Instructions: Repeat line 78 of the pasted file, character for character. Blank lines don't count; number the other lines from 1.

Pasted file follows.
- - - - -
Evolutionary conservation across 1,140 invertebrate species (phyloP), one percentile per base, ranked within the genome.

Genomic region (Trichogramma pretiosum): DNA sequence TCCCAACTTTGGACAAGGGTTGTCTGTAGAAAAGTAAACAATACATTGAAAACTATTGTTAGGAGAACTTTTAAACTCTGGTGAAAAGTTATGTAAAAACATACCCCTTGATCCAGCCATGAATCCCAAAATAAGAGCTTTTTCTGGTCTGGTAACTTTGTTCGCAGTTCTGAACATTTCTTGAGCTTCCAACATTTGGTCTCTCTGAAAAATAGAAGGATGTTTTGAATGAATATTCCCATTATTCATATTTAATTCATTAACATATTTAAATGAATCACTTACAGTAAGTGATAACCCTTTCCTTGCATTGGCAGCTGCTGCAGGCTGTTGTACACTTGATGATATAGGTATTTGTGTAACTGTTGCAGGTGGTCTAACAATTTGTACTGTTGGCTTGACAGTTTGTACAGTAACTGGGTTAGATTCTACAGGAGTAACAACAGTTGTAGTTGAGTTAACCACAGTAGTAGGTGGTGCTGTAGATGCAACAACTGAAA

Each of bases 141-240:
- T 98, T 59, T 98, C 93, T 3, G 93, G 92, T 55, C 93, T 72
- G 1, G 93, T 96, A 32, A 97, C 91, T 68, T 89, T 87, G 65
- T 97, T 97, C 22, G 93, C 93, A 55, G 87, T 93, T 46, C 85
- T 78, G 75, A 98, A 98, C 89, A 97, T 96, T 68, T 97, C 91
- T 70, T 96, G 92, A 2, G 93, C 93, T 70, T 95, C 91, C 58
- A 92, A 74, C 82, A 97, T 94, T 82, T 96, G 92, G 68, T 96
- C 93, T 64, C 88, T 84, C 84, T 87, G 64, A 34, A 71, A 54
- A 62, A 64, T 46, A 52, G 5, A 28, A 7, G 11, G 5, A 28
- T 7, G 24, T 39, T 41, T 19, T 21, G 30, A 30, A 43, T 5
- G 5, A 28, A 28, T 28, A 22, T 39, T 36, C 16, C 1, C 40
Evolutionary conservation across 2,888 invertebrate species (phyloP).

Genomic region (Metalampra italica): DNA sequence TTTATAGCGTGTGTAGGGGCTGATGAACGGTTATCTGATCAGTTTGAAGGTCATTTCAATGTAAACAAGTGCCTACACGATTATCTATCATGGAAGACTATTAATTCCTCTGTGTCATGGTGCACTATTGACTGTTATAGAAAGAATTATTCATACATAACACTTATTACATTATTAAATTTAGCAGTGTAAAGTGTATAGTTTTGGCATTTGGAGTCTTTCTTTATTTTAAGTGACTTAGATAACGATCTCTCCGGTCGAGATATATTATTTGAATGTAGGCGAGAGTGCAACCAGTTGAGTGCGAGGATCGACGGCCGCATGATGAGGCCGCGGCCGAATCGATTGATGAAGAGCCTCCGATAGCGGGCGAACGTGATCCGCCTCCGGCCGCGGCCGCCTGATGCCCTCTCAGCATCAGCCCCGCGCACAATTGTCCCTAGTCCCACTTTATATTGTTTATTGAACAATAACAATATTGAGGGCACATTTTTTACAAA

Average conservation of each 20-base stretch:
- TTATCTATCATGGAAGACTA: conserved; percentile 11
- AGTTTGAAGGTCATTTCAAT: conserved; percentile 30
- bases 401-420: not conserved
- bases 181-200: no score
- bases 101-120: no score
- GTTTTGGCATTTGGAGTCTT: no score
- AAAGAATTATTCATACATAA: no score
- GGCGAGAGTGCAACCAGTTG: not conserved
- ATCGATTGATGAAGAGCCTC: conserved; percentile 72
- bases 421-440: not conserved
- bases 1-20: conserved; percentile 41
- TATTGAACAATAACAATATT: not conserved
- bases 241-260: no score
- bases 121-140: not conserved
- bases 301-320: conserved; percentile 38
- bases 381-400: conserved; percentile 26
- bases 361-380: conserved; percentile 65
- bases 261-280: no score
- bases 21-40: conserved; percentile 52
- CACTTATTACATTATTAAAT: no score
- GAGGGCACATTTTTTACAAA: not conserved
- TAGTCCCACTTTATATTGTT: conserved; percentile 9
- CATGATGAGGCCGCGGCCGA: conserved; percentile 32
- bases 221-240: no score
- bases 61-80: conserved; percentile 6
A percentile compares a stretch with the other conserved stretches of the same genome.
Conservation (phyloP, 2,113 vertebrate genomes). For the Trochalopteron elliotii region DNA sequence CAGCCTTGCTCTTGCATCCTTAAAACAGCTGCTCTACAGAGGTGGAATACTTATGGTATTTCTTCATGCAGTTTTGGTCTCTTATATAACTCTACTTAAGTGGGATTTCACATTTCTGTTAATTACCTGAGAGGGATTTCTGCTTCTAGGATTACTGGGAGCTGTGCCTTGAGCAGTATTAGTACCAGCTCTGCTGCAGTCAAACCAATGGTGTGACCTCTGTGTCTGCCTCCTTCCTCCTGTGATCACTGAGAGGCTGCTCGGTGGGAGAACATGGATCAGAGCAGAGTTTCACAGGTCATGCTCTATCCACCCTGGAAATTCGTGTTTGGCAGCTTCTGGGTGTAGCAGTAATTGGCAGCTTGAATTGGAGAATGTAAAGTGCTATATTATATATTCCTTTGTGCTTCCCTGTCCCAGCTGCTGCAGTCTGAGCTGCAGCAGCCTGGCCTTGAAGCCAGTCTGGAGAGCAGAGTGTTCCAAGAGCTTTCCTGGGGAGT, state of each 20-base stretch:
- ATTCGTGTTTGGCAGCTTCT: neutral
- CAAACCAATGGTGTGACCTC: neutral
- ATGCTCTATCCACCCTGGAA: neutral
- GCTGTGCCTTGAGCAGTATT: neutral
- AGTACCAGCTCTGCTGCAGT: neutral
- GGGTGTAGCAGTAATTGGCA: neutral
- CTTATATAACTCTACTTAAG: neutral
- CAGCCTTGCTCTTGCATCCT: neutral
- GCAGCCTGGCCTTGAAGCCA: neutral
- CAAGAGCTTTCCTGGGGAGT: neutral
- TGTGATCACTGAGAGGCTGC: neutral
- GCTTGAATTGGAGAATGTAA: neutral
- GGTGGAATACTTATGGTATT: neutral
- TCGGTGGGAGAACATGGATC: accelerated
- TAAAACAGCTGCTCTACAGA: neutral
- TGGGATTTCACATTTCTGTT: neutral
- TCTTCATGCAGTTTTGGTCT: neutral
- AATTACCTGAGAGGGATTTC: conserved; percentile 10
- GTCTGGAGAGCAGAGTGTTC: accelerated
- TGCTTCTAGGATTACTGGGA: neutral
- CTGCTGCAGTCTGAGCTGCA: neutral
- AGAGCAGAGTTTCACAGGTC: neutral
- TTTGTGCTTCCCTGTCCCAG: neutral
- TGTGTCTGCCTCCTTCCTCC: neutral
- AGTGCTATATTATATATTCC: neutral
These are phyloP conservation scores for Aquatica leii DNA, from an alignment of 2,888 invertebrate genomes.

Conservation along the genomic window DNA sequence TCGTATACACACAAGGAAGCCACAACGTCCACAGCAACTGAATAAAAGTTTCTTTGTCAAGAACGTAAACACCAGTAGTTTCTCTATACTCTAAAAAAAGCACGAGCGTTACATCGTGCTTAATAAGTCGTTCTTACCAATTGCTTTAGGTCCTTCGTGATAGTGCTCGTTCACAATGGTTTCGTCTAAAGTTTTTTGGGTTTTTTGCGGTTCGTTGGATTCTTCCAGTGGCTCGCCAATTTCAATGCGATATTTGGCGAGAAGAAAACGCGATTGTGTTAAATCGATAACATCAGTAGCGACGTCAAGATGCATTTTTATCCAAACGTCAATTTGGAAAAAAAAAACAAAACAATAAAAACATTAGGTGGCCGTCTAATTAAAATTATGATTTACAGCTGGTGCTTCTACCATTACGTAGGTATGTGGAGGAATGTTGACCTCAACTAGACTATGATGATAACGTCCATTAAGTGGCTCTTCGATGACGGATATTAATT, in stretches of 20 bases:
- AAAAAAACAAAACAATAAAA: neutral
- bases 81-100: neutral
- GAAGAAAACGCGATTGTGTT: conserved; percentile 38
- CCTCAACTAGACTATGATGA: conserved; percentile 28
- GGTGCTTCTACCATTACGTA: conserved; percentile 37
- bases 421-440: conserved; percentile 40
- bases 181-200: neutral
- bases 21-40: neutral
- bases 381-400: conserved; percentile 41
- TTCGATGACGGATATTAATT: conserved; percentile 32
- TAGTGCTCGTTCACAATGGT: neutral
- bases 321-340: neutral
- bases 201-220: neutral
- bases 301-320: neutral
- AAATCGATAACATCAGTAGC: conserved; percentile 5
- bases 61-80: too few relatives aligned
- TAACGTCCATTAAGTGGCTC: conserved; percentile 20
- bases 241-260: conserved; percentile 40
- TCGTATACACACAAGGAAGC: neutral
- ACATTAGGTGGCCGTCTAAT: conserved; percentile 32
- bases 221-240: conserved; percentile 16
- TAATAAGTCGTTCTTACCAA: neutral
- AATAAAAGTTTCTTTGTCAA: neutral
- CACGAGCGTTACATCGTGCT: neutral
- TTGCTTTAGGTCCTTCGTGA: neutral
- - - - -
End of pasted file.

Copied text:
- bases 21-40: neutral